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The Shaggy Beard Shark

By Pascal Geraghty on December 20, 2016 in Other

Photo: Evonne Wobbegong

Photo: Evonne Wobbegong

Never mind the brutish great white sharks swarming the north coast. There may be an equally sinister, less conspicuous character patrolling our surf zones – according to the media, anyway. Over the past few years our very best journos have been judiciously reporting on a spate of ferocious wobbegong attacks in NSW waters.

They told us of one lucky survivor who fought off a bloodthirsty wobby in the shallows at Mona Vale. It set upon him in the shorey and tried to drag him to his doom. Miraculously this horrifying ordeal left him with nothing but a spurt of adrenaline, a few small puncture marks, some claret and a souvenir tooth.

In the dreamy, smoky Byron-shire this time, an innocent non-hippie boy was attacked at a popular swimming beach. It turns out he simply kicked the hapless wobbegong away as he exited the water. No stitches required.

Yet another savage wobby attack took place on the Central Coast. The leg of a budding female surf star was mauled shortly after performing a textbook ‘three to the beach’. She laughed it off.

The truth is, wobbegongs are placid, peace-loving, reclusive creatures that only resort to lashing out if stepped upon or threatened. Who wouldn’t?

Until fairly recently there were thought to be two species sleeping on Sydney’s reefs – the spotted wobbegong (O. maculatus) and the ornate wobbegong (O. ornatus). Subsequent genetic research, however, revealed a third, closely-related local species: the banded wobby (O. halei).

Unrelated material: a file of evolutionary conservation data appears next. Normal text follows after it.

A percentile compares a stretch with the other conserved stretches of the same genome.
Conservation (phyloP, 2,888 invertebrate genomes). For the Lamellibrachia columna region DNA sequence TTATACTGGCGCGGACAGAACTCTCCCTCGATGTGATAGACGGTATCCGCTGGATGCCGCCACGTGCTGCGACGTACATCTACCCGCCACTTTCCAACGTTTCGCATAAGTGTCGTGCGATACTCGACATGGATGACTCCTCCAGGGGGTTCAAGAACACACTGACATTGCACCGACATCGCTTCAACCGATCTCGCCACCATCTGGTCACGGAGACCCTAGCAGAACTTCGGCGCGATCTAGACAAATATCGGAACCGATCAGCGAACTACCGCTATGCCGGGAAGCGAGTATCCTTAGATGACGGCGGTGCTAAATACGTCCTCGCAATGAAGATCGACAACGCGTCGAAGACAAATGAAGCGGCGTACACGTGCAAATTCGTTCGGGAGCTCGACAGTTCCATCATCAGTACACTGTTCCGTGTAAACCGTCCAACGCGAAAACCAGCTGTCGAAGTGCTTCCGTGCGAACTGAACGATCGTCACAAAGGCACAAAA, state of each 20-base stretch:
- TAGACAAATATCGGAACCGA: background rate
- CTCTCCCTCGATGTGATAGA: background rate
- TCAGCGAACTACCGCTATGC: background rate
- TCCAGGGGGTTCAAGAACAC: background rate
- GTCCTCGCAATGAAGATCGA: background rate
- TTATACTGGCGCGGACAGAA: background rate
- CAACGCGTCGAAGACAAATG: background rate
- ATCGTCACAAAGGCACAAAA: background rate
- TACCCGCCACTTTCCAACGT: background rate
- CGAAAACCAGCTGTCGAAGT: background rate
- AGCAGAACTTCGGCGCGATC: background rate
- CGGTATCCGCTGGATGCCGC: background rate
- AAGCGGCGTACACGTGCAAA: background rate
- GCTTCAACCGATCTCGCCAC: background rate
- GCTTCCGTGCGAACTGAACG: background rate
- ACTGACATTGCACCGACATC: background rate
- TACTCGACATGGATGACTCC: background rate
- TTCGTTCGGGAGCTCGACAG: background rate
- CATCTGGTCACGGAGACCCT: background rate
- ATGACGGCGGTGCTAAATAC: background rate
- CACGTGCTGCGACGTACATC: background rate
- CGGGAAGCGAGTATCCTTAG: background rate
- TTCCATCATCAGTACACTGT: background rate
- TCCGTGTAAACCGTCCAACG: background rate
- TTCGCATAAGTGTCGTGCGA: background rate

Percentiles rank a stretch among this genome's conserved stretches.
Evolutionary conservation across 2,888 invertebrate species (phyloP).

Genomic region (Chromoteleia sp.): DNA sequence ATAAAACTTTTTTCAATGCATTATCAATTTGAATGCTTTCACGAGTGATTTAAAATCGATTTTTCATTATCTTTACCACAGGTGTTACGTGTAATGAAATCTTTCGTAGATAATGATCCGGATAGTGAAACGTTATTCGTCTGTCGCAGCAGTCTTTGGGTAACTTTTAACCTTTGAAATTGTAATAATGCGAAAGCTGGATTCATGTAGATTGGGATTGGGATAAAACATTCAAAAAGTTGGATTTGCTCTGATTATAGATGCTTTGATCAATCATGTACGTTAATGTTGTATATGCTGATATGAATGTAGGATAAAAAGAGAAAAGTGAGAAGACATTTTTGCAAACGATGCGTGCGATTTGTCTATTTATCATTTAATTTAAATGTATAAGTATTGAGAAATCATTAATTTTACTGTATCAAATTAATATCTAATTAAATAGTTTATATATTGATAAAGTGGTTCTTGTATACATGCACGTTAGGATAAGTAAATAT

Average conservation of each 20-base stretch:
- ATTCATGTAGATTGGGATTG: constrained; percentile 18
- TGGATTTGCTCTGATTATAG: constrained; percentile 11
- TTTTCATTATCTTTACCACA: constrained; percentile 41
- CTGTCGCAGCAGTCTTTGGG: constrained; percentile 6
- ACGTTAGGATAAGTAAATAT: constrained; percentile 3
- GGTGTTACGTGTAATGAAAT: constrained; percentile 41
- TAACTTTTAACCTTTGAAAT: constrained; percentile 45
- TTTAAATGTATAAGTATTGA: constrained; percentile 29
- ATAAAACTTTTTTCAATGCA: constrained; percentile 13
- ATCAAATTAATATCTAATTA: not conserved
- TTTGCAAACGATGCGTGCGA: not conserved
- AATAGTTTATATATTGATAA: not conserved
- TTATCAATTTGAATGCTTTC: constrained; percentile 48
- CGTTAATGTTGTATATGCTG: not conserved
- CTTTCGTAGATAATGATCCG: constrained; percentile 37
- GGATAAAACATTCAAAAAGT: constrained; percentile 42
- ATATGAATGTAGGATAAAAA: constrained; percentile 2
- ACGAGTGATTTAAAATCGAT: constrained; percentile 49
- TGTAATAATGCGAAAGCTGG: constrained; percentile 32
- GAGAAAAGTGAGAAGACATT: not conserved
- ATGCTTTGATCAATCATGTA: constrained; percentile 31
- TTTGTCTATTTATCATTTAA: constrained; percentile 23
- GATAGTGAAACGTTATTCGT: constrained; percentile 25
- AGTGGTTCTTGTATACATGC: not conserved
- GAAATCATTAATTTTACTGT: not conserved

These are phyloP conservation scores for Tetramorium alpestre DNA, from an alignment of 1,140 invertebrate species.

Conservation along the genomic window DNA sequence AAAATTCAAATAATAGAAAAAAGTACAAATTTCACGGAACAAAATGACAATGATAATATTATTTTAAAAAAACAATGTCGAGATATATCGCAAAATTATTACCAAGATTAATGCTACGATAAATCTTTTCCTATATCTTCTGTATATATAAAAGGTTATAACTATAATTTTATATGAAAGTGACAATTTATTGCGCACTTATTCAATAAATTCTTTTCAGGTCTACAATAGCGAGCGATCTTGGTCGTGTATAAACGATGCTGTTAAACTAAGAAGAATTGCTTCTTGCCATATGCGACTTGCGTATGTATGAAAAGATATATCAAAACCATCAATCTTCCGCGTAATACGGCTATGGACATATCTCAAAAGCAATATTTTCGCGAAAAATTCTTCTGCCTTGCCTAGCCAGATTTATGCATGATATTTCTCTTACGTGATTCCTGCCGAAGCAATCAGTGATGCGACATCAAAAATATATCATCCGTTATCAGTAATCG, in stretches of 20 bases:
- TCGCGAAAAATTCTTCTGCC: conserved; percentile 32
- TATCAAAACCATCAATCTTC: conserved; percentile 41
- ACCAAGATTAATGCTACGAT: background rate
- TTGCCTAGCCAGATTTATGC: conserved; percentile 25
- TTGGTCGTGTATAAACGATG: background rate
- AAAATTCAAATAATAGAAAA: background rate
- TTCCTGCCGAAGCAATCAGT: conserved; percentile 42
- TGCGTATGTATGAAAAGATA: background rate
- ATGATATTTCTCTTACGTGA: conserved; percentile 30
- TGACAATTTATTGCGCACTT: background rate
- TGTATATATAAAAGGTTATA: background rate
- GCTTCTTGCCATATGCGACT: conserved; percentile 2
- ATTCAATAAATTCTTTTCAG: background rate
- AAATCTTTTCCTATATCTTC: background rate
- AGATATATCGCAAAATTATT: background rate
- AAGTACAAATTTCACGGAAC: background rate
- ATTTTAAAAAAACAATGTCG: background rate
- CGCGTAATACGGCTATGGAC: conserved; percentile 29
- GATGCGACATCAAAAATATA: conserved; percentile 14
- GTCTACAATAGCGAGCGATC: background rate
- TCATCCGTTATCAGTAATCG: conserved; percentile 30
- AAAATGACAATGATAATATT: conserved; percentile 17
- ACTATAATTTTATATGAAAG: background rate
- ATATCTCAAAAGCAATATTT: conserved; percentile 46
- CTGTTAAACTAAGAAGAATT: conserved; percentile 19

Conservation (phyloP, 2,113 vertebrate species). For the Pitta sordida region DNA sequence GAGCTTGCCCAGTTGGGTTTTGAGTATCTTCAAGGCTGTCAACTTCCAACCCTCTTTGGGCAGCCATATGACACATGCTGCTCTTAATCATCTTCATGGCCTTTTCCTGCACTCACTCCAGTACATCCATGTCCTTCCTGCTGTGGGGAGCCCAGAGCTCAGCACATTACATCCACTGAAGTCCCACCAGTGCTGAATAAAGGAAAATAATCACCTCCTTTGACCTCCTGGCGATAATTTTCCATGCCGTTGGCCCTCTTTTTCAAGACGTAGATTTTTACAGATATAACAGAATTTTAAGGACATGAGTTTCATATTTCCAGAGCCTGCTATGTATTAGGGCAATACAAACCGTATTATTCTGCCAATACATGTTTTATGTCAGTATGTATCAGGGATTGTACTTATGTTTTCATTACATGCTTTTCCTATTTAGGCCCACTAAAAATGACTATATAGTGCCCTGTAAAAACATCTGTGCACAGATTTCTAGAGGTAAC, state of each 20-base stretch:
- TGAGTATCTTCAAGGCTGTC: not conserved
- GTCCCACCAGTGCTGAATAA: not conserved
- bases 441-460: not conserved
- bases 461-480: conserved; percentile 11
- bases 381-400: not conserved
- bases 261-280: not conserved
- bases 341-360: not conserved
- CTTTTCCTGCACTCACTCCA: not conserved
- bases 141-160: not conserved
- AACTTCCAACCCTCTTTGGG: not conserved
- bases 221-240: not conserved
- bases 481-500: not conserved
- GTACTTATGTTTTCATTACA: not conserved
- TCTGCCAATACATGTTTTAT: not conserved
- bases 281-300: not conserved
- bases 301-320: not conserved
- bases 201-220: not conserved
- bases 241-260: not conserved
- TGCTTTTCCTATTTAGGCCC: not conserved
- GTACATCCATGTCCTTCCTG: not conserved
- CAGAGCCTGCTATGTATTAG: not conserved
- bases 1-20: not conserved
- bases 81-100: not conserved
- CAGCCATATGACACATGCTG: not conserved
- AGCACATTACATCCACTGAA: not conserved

The term wobbegong is believed to come from an Australian Indigenous language and translates to ‘shaggy beard’.

Wobbegongs are lazy, bottom-dwelling fish that use their spectacular camouflage to lie in waiting for tasty morsels to mosey on by. Instead of actively looking for food or chasing after prey, they wait for food to come close to them and then grab it with their mouth. Come to think of it, they remind me of a few people I know.

They rest during the day in dark caves, then feed at night on a Mediterranean-inspired diet of fish, lobsters, crabs and octopus.

In contrast to the lazy, bearded types I have in mind, however, wobbegongs are incredibly flexible, which serves as a warning to anyone thinking about picking one up. They are famous for being capable of biting their own tail, including any hand holding it. I’ve seen this happen and it took myself and another armed with a steel meat hook each to pry open its mouth and release the sore and sorry hand in question.

Despite the media’s profiling, wobbegong sharks are quiet, introverted fish. Like anyone, they are willing to defend themselves when it comes to the crunch, but they would much prefer to be left alone to get on with their daily regime of snoozing the hours away.

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